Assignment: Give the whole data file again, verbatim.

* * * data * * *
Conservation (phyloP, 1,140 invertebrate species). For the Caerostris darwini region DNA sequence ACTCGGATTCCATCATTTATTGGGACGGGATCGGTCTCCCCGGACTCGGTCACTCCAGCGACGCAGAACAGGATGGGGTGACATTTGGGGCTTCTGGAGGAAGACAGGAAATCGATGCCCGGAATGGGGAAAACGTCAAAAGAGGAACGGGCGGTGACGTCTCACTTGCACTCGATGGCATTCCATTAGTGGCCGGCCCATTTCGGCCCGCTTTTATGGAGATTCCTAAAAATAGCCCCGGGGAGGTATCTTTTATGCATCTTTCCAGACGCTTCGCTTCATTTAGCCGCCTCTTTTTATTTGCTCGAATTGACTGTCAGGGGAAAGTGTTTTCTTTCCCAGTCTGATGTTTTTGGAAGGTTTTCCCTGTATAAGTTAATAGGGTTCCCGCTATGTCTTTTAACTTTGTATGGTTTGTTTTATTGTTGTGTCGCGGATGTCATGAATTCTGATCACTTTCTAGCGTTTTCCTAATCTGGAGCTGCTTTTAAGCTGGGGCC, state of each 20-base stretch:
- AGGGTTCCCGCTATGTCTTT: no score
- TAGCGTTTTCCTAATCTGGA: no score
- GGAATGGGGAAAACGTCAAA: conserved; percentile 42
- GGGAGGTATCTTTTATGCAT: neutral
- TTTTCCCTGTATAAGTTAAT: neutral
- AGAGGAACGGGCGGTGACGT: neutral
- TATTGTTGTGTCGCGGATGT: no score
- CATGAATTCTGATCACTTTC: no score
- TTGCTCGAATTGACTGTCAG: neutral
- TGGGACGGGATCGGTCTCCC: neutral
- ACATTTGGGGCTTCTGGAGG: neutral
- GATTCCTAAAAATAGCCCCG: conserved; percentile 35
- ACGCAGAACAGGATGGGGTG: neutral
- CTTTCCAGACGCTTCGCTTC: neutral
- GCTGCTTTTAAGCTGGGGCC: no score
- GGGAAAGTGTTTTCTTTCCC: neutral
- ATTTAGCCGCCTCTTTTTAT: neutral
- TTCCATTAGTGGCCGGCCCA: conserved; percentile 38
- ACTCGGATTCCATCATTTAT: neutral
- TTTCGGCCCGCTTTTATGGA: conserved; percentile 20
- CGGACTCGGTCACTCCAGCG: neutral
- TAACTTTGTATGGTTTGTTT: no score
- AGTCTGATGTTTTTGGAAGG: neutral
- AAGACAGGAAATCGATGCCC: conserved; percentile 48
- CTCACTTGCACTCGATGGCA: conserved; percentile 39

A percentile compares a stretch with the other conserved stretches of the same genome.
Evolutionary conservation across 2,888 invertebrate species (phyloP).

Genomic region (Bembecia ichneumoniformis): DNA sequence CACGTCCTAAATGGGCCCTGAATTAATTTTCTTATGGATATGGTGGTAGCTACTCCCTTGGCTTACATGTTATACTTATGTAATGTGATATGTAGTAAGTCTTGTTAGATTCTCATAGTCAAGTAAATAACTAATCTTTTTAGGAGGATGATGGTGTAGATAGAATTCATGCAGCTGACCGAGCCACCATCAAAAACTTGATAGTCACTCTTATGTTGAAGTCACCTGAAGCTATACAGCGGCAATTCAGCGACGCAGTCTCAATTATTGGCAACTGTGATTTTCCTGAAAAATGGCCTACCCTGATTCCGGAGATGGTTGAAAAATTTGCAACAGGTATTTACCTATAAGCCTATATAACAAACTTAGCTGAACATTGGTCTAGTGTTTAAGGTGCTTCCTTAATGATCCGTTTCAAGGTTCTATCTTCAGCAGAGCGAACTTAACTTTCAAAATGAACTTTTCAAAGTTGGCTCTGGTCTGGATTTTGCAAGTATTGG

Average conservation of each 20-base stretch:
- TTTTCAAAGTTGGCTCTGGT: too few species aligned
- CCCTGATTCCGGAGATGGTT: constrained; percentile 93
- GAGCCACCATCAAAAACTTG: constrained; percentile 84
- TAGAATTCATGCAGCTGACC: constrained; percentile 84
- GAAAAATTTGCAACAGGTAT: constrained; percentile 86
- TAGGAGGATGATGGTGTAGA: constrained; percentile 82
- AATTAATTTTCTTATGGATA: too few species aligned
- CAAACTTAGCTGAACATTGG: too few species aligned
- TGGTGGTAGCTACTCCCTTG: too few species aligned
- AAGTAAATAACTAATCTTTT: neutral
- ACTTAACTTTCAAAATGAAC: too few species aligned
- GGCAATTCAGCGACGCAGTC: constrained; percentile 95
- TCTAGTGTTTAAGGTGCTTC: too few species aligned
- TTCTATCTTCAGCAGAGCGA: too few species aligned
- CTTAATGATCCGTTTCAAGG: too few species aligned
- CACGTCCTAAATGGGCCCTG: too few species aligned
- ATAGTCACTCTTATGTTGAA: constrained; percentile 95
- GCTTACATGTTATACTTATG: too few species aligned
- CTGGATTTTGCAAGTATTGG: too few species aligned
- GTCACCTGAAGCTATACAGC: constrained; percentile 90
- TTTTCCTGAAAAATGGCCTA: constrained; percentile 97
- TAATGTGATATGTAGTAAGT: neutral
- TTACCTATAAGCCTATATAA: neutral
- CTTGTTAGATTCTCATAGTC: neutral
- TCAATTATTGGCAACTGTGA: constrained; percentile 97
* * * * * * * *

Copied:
Conservation (phyloP, 1,140 invertebrate species). For the Caerostris darwini region DNA sequence ACTCGGATTCCATCATTTATTGGGACGGGATCGGTCTCCCCGGACTCGGTCACTCCAGCGACGCAGAACAGGATGGGGTGACATTTGGGGCTTCTGGAGGAAGACAGGAAATCGATGCCCGGAATGGGGAAAACGTCAAAAGAGGAACGGGCGGTGACGTCTCACTTGCACTCGATGGCATTCCATTAGTGGCCGGCCCATTTCGGCCCGCTTTTATGGAGATTCCTAAAAATAGCCCCGGGGAGGTATCTTTTATGCATCTTTCCAGACGCTTCGCTTCATTTAGCCGCCTCTTTTTATTTGCTCGAATTGACTGTCAGGGGAAAGTGTTTTCTTTCCCAGTCTGATGTTTTTGGAAGGTTTTCCCTGTATAAGTTAATAGGGTTCCCGCTATGTCTTTTAACTTTGTATGGTTTGTTTTATTGTTGTGTCGCGGATGTCATGAATTCTGATCACTTTCTAGCGTTTTCCTAATCTGGAGCTGCTTTTAAGCTGGGGCC, state of each 20-base stretch:
- AGGGTTCCCGCTATGTCTTT: no score
- TAGCGTTTTCCTAATCTGGA: no score
- GGAATGGGGAAAACGTCAAA: conserved; percentile 42
- GGGAGGTATCTTTTATGCAT: neutral
- TTTTCCCTGTATAAGTTAAT: neutral
- AGAGGAACGGGCGGTGACGT: neutral
- TATTGTTGTGTCGCGGATGT: no score
- CATGAATTCTGATCACTTTC: no score
- TTGCTCGAATTGACTGTCAG: neutral
- TGGGACGGGATCGGTCTCCC: neutral
- ACATTTGGGGCTTCTGGAGG: neutral
- GATTCCTAAAAATAGCCCCG: conserved; percentile 35
- ACGCAGAACAGGATGGGGTG: neutral
- CTTTCCAGACGCTTCGCTTC: neutral
- GCTGCTTTTAAGCTGGGGCC: no score
- GGGAAAGTGTTTTCTTTCCC: neutral
- ATTTAGCCGCCTCTTTTTAT: neutral
- TTCCATTAGTGGCCGGCCCA: conserved; percentile 38
- ACTCGGATTCCATCATTTAT: neutral
- TTTCGGCCCGCTTTTATGGA: conserved; percentile 20
- CGGACTCGGTCACTCCAGCG: neutral
- TAACTTTGTATGGTTTGTTT: no score
- AGTCTGATGTTTTTGGAAGG: neutral
- AAGACAGGAAATCGATGCCC: conserved; percentile 48
- CTCACTTGCACTCGATGGCA: conserved; percentile 39

A percentile compares a stretch with the other conserved stretches of the same genome.
Evolutionary conservation across 2,888 invertebrate species (phyloP).

Genomic region (Bembecia ichneumoniformis): DNA sequence CACGTCCTAAATGGGCCCTGAATTAATTTTCTTATGGATATGGTGGTAGCTACTCCCTTGGCTTACATGTTATACTTATGTAATGTGATATGTAGTAAGTCTTGTTAGATTCTCATAGTCAAGTAAATAACTAATCTTTTTAGGAGGATGATGGTGTAGATAGAATTCATGCAGCTGACCGAGCCACCATCAAAAACTTGATAGTCACTCTTATGTTGAAGTCACCTGAAGCTATACAGCGGCAATTCAGCGACGCAGTCTCAATTATTGGCAACTGTGATTTTCCTGAAAAATGGCCTACCCTGATTCCGGAGATGGTTGAAAAATTTGCAACAGGTATTTACCTATAAGCCTATATAACAAACTTAGCTGAACATTGGTCTAGTGTTTAAGGTGCTTCCTTAATGATCCGTTTCAAGGTTCTATCTTCAGCAGAGCGAACTTAACTTTCAAAATGAACTTTTCAAAGTTGGCTCTGGTCTGGATTTTGCAAGTATTGG

Average conservation of each 20-base stretch:
- TTTTCAAAGTTGGCTCTGGT: too few species aligned
- CCCTGATTCCGGAGATGGTT: constrained; percentile 93
- GAGCCACCATCAAAAACTTG: constrained; percentile 84
- TAGAATTCATGCAGCTGACC: constrained; percentile 84
- GAAAAATTTGCAACAGGTAT: constrained; percentile 86
- TAGGAGGATGATGGTGTAGA: constrained; percentile 82
- AATTAATTTTCTTATGGATA: too few species aligned
- CAAACTTAGCTGAACATTGG: too few species aligned
- TGGTGGTAGCTACTCCCTTG: too few species aligned
- AAGTAAATAACTAATCTTTT: neutral
- ACTTAACTTTCAAAATGAAC: too few species aligned
- GGCAATTCAGCGACGCAGTC: constrained; percentile 95
- TCTAGTGTTTAAGGTGCTTC: too few species aligned
- TTCTATCTTCAGCAGAGCGA: too few species aligned
- CTTAATGATCCGTTTCAAGG: too few species aligned
- CACGTCCTAAATGGGCCCTG: too few species aligned
- ATAGTCACTCTTATGTTGAA: constrained; percentile 95
- GCTTACATGTTATACTTATG: too few species aligned
- CTGGATTTTGCAAGTATTGG: too few species aligned
- GTCACCTGAAGCTATACAGC: constrained; percentile 90
- TTTTCCTGAAAAATGGCCTA: constrained; percentile 97
- TAATGTGATATGTAGTAAGT: neutral
- TTACCTATAAGCCTATATAA: neutral
- CTTGTTAGATTCTCATAGTC: neutral
- TCAATTATTGGCAACTGTGA: constrained; percentile 97